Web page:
The first obstacle they faced was the hard ground. It couldn’t be demined manually and they had to source a special machine. The second — racing against time to complete their lifesaving work before torrential downpours made the location impossible to reach!
“We had a miniscule window of opportunity because the rains were only a few weeks away,” recalls Mr. O’ Grady. “The nearest machine was a long boat ride away. We had to acquire that machine; fix it; find a barge to carry it up the river to Canal before it started pouring; and put together a team to do the actual clearance,” he reveals.
“It was a gamble but I’m really happy to say it worked out and we managed to clear the entire area of anti-personnel mines,” he adds.
Mr O’Grady’s words are borne out by the warm welcome that DSRSG Nyanti received when she reached Canal. Singing, dancing and heartfelt conversations were the order of the day.
“There’s so much life here,” states the UNMISS Deputy Head. “We’re responsible for 75 per cent of demining activities in South Sudan and this is a stellar example. Before UNMAS cleared these grounds there were only 1,500 people in Canal and now we have some 10,000 community members living here. We hear children laughing and playing. Every step that people take is safe and the ground they live on is safe. This is a huge achievement in terms of ensuring access to humanitarian services and development programming.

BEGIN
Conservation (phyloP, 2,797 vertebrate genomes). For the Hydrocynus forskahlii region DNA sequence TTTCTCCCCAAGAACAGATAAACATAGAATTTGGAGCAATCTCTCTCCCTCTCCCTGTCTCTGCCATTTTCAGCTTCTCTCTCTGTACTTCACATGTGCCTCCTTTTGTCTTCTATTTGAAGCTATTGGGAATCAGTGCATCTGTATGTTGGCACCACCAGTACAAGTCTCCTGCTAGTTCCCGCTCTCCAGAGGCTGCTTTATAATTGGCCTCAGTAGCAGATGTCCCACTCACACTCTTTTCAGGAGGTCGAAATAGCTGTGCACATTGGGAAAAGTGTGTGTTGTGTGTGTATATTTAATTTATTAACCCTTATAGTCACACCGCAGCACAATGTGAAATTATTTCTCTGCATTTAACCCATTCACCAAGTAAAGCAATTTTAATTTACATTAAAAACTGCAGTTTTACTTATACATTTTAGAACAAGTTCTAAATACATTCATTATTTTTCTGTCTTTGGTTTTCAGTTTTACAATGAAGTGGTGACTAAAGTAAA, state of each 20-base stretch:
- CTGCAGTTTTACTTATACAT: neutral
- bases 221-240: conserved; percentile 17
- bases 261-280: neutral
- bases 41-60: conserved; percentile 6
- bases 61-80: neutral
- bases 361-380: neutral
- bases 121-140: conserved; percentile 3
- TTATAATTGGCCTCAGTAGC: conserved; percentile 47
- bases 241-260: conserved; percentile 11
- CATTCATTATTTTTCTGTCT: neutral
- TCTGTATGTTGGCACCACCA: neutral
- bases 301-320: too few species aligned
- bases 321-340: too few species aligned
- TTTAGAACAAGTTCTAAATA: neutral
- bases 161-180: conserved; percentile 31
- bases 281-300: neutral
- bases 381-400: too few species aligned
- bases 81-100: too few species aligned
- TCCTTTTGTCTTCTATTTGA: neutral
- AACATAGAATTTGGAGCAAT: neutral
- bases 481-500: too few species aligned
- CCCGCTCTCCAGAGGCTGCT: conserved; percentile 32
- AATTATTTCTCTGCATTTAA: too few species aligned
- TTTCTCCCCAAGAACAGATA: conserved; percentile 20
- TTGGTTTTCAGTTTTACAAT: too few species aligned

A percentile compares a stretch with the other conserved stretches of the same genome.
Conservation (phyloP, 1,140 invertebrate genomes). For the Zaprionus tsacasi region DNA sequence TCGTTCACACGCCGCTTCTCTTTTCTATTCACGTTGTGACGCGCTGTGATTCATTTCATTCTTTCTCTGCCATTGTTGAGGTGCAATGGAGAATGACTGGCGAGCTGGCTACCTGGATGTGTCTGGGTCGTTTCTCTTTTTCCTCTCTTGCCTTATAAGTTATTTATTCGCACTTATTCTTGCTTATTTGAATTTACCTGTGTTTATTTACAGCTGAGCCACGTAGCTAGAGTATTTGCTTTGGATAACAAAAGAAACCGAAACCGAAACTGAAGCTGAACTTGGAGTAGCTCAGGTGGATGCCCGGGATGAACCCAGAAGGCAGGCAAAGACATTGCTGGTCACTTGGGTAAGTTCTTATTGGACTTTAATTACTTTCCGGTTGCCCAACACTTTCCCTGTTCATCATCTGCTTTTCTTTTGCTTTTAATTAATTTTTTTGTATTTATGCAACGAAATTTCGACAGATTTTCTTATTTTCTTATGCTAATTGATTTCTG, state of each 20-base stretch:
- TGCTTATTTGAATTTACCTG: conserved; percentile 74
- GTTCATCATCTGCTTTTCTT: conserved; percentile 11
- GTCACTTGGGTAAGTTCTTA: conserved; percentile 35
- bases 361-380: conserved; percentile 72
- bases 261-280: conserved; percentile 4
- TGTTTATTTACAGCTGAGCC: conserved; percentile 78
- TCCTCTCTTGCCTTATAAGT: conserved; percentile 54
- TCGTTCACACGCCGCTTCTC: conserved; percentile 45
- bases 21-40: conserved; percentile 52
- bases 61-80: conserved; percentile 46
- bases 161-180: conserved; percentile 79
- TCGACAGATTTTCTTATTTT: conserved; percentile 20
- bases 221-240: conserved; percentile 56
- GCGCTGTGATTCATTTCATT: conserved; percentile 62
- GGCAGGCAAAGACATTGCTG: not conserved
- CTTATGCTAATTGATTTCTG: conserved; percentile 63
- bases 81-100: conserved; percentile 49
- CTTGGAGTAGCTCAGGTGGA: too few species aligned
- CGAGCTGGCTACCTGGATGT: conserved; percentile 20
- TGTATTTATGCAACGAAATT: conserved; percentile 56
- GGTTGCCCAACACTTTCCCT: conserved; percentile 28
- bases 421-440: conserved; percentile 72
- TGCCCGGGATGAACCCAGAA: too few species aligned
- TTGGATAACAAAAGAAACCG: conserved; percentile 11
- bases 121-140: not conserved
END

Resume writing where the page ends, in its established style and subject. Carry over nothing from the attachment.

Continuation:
Ms. Beysolow acknowledges that much more remains to be done. Walking around in gumboots, a raincoat, and an umbrella, she is oblivious to the mud below her feet and focuses on community leaders, women, and children, while also participating in some of the jubilation that her arrival has occasioned.
She takes their stories seriously and listens intently, as the rain beats down.
Inclement weather has become a way of life here and community members flock to narrate their issues — snakes run them out of their homes; they need clean water and medical care, plus their children lack proper schools.